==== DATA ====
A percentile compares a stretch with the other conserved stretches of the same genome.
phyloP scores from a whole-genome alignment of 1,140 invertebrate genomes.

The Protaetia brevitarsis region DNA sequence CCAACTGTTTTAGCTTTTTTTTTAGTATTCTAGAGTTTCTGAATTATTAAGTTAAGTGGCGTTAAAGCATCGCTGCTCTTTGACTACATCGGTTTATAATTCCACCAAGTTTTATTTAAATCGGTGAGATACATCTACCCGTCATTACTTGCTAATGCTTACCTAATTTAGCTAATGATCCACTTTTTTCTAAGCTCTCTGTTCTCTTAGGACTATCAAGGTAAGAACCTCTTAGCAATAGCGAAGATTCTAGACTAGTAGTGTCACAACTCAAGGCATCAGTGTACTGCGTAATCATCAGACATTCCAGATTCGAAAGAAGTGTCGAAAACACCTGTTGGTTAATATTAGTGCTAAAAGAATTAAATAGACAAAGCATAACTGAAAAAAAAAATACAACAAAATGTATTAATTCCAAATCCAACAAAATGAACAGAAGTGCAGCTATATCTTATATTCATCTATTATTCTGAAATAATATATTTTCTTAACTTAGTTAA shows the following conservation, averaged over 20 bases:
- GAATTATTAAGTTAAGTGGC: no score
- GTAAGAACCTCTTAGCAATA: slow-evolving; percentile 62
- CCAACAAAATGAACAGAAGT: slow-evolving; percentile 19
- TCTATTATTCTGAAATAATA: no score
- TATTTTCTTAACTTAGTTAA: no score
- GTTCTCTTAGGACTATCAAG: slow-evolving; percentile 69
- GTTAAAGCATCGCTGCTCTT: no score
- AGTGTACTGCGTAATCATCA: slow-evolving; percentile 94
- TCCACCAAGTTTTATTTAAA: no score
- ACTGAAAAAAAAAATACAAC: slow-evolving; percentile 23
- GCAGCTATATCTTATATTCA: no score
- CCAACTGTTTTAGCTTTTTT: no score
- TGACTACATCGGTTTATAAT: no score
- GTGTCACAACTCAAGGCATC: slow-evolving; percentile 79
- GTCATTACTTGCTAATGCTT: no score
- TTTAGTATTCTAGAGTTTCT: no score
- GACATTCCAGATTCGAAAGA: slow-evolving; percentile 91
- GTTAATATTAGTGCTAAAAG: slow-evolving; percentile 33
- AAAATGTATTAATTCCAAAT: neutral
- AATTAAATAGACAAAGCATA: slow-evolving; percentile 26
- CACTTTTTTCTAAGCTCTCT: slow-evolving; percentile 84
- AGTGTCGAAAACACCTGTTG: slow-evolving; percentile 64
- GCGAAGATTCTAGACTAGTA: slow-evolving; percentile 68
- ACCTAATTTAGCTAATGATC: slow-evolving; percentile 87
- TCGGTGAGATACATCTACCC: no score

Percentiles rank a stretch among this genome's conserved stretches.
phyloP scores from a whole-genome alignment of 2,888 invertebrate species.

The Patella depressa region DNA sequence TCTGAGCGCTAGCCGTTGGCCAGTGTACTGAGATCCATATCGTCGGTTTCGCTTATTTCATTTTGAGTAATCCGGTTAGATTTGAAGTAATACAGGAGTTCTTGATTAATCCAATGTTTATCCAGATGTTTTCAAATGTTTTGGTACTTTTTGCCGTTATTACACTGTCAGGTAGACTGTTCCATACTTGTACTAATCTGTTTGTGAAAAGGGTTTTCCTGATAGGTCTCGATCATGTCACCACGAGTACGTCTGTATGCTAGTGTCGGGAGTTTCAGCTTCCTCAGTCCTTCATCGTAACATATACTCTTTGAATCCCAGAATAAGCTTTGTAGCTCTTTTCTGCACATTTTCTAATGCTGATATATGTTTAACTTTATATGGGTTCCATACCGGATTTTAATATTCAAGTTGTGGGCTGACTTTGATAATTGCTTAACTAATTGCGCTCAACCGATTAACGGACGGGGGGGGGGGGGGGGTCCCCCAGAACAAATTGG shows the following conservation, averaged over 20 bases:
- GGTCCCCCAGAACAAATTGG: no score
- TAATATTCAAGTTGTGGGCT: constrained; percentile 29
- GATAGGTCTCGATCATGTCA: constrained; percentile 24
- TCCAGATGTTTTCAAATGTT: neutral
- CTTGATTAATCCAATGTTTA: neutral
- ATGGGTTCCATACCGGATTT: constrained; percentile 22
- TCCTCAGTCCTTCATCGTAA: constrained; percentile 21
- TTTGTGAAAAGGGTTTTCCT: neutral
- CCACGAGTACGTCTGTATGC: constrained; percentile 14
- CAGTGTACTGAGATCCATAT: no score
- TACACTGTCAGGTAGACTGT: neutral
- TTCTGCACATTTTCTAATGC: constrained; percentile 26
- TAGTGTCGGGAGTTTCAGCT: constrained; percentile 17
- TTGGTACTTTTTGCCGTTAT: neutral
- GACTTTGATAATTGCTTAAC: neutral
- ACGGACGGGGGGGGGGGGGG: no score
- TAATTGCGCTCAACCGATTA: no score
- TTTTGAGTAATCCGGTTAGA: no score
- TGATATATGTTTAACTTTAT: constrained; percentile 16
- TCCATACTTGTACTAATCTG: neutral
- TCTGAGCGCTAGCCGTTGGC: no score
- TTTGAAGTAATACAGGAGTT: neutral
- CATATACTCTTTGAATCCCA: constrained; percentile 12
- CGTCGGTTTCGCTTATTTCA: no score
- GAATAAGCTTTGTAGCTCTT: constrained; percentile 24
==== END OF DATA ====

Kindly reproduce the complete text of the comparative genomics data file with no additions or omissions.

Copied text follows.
A percentile compares a stretch with the other conserved stretches of the same genome.
phyloP scores from a whole-genome alignment of 1,140 invertebrate genomes.

The Protaetia brevitarsis region DNA sequence CCAACTGTTTTAGCTTTTTTTTTAGTATTCTAGAGTTTCTGAATTATTAAGTTAAGTGGCGTTAAAGCATCGCTGCTCTTTGACTACATCGGTTTATAATTCCACCAAGTTTTATTTAAATCGGTGAGATACATCTACCCGTCATTACTTGCTAATGCTTACCTAATTTAGCTAATGATCCACTTTTTTCTAAGCTCTCTGTTCTCTTAGGACTATCAAGGTAAGAACCTCTTAGCAATAGCGAAGATTCTAGACTAGTAGTGTCACAACTCAAGGCATCAGTGTACTGCGTAATCATCAGACATTCCAGATTCGAAAGAAGTGTCGAAAACACCTGTTGGTTAATATTAGTGCTAAAAGAATTAAATAGACAAAGCATAACTGAAAAAAAAAATACAACAAAATGTATTAATTCCAAATCCAACAAAATGAACAGAAGTGCAGCTATATCTTATATTCATCTATTATTCTGAAATAATATATTTTCTTAACTTAGTTAA shows the following conservation, averaged over 20 bases:
- GAATTATTAAGTTAAGTGGC: no score
- GTAAGAACCTCTTAGCAATA: slow-evolving; percentile 62
- CCAACAAAATGAACAGAAGT: slow-evolving; percentile 19
- TCTATTATTCTGAAATAATA: no score
- TATTTTCTTAACTTAGTTAA: no score
- GTTCTCTTAGGACTATCAAG: slow-evolving; percentile 69
- GTTAAAGCATCGCTGCTCTT: no score
- AGTGTACTGCGTAATCATCA: slow-evolving; percentile 94
- TCCACCAAGTTTTATTTAAA: no score
- ACTGAAAAAAAAAATACAAC: slow-evolving; percentile 23
- GCAGCTATATCTTATATTCA: no score
- CCAACTGTTTTAGCTTTTTT: no score
- TGACTACATCGGTTTATAAT: no score
- GTGTCACAACTCAAGGCATC: slow-evolving; percentile 79
- GTCATTACTTGCTAATGCTT: no score
- TTTAGTATTCTAGAGTTTCT: no score
- GACATTCCAGATTCGAAAGA: slow-evolving; percentile 91
- GTTAATATTAGTGCTAAAAG: slow-evolving; percentile 33
- AAAATGTATTAATTCCAAAT: neutral
- AATTAAATAGACAAAGCATA: slow-evolving; percentile 26
- CACTTTTTTCTAAGCTCTCT: slow-evolving; percentile 84
- AGTGTCGAAAACACCTGTTG: slow-evolving; percentile 64
- GCGAAGATTCTAGACTAGTA: slow-evolving; percentile 68
- ACCTAATTTAGCTAATGATC: slow-evolving; percentile 87
- TCGGTGAGATACATCTACCC: no score

Percentiles rank a stretch among this genome's conserved stretches.
phyloP scores from a whole-genome alignment of 2,888 invertebrate species.

The Patella depressa region DNA sequence TCTGAGCGCTAGCCGTTGGCCAGTGTACTGAGATCCATATCGTCGGTTTCGCTTATTTCATTTTGAGTAATCCGGTTAGATTTGAAGTAATACAGGAGTTCTTGATTAATCCAATGTTTATCCAGATGTTTTCAAATGTTTTGGTACTTTTTGCCGTTATTACACTGTCAGGTAGACTGTTCCATACTTGTACTAATCTGTTTGTGAAAAGGGTTTTCCTGATAGGTCTCGATCATGTCACCACGAGTACGTCTGTATGCTAGTGTCGGGAGTTTCAGCTTCCTCAGTCCTTCATCGTAACATATACTCTTTGAATCCCAGAATAAGCTTTGTAGCTCTTTTCTGCACATTTTCTAATGCTGATATATGTTTAACTTTATATGGGTTCCATACCGGATTTTAATATTCAAGTTGTGGGCTGACTTTGATAATTGCTTAACTAATTGCGCTCAACCGATTAACGGACGGGGGGGGGGGGGGGGTCCCCCAGAACAAATTGG shows the following conservation, averaged over 20 bases:
- GGTCCCCCAGAACAAATTGG: no score
- TAATATTCAAGTTGTGGGCT: constrained; percentile 29
- GATAGGTCTCGATCATGTCA: constrained; percentile 24
- TCCAGATGTTTTCAAATGTT: neutral
- CTTGATTAATCCAATGTTTA: neutral
- ATGGGTTCCATACCGGATTT: constrained; percentile 22
- TCCTCAGTCCTTCATCGTAA: constrained; percentile 21
- TTTGTGAAAAGGGTTTTCCT: neutral
- CCACGAGTACGTCTGTATGC: constrained; percentile 14
- CAGTGTACTGAGATCCATAT: no score
- TACACTGTCAGGTAGACTGT: neutral
- TTCTGCACATTTTCTAATGC: constrained; percentile 26
- TAGTGTCGGGAGTTTCAGCT: constrained; percentile 17
- TTGGTACTTTTTGCCGTTAT: neutral
- GACTTTGATAATTGCTTAAC: neutral
- ACGGACGGGGGGGGGGGGGG: no score
- TAATTGCGCTCAACCGATTA: no score
- TTTTGAGTAATCCGGTTAGA: no score
- TGATATATGTTTAACTTTAT: constrained; percentile 16
- TCCATACTTGTACTAATCTG: neutral
- TCTGAGCGCTAGCCGTTGGC: no score
- TTTGAAGTAATACAGGAGTT: neutral
- CATATACTCTTTGAATCCCA: constrained; percentile 12
- CGTCGGTTTCGCTTATTTCA: no score
- GAATAAGCTTTGTAGCTCTT: constrained; percentile 24